Stoops is taking a big-picture look at last year, particularly the spotless regular season that had pigskin pundits categorizing the 2003 Sooners as perhaps the greatest team of all time. "It wasn't easy to do what we did," Stoops said. "We carried the Number One banner in 12 straight games. We weren't playing the Little Sisters of the Poor during that run. We failed in our last two games, we've analyzed it, and we've looked at it to make sure it doesn't happen again."

More than anything else, what we saw in those two games was arguably the two most physical D-lines in college football that were peaking at just the right time. The defense got to White, again and again and again. He suffered a broken bone in his right hand against KSU and a broken toe against LSU. His uniform barely got dirty against Texas.

"I don't think there was a point last year where we thought we were invincible," White said. "The thing we're able to do at OU is put things behind us and move on to something else. We'll learn from those things and that's how we're definitely looking at this season."


There are those who suggest that Oklahoma fell apart (or, at least was distracted late last season) when Stoops' brother and former OU Co-Defensive Coordinator Mike Stoops landed John Mackovic's old job at Arizona.

"He doesn't need me and I don't need him," Stoops said, "and I mean that in the most fun-loving sense of the word. We're both strong enough to manage on our own." Thing is, Stoops replaced a brother with one who has been like a brother to him when Nebraska failed (in my opinion) to hire former DC Bo Pelini as its head coach. Stoops, as many of us expected, did not hesitate to come calling.

"He's had great success every place he's been," Stoops said of Pelini. "He's a guy I've known my whole life. We grew up together. We're real excited. Bo will have a strong influence on what we do. I'm not downplaying the impact my brother had on the program, but Mike wasn't doing it alone. Bo comes in here with a great deal of experience. Mike, (associate head coach) Brent (Venable) and Bo shared concepts on how we play certain teams so there has been a lot of communication between us the last several years. I don't think the defense will be noticeably different. There will be some new wrinkles but Bo comes with great experience to replace Mike's experience."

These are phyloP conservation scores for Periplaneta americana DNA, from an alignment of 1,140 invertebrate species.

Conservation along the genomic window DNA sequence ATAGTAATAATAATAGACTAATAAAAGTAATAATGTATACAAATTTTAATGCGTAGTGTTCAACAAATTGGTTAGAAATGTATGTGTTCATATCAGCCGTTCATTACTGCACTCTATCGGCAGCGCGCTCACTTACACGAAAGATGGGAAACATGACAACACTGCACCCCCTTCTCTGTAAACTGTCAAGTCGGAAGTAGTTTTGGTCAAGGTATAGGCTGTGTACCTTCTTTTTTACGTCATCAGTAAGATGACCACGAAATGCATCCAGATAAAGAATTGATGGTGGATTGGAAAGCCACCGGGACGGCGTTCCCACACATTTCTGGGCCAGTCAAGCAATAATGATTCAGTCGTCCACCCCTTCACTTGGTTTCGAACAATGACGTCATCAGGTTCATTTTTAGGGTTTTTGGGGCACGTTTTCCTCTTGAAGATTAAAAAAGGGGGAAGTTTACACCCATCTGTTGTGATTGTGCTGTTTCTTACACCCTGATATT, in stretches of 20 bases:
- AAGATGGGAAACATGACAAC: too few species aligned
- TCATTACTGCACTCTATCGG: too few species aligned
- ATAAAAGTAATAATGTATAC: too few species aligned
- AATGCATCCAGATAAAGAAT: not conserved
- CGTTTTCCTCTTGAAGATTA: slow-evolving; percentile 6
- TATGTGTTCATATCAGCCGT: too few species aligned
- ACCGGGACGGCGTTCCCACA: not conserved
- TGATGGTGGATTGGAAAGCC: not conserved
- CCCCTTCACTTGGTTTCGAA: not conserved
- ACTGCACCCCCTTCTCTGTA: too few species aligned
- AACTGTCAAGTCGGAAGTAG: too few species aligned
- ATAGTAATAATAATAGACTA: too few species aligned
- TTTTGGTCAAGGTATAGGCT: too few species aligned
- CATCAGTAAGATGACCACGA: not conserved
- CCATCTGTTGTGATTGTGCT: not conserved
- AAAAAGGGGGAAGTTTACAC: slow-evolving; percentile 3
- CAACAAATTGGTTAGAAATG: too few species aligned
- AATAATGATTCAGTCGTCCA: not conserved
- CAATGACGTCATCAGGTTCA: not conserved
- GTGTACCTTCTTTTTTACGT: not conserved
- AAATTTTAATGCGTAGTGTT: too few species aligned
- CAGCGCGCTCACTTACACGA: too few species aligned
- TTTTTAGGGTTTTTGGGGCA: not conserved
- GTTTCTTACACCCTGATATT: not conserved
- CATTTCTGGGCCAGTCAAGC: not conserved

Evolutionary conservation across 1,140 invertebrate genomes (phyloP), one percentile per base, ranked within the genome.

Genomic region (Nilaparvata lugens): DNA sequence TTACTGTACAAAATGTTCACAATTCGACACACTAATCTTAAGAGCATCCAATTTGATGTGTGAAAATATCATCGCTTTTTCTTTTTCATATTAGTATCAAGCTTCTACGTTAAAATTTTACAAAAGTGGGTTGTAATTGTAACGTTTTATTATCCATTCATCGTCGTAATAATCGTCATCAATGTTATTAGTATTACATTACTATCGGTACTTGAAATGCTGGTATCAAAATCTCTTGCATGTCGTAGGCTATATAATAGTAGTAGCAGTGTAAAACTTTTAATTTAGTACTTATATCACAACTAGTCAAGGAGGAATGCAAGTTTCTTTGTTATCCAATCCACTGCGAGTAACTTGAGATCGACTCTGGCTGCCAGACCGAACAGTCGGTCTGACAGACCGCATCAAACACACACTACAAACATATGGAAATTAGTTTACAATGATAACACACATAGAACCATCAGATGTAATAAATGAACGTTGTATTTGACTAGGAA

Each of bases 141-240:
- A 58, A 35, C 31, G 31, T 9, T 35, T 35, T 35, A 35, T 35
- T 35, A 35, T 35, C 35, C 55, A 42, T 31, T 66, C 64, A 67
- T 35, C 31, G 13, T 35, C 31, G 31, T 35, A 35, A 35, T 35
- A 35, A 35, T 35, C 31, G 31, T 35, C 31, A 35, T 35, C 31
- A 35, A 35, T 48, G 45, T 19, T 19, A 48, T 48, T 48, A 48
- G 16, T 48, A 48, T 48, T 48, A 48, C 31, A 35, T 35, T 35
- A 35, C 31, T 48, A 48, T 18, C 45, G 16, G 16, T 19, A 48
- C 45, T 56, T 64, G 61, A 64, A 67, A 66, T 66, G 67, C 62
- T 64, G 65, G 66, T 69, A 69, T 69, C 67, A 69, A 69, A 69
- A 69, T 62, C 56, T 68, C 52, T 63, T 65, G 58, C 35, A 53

All-Big 12 DE Dan Cody concurs there will be a no drop-off in the Sooner defense. "Coach Stoops wouldn't have anybody here that couldn't win games," Cody said. "Right now, (Pelini) is working out his relationship with the players. That affects the way you coach your players. When two-a-days get here, all the things fall into place. Coach Pelini always put a lot of emphasis on how hard Nebraska played and he wants us to do the same thing. I think aggressive play is what will help us more than anything else this year."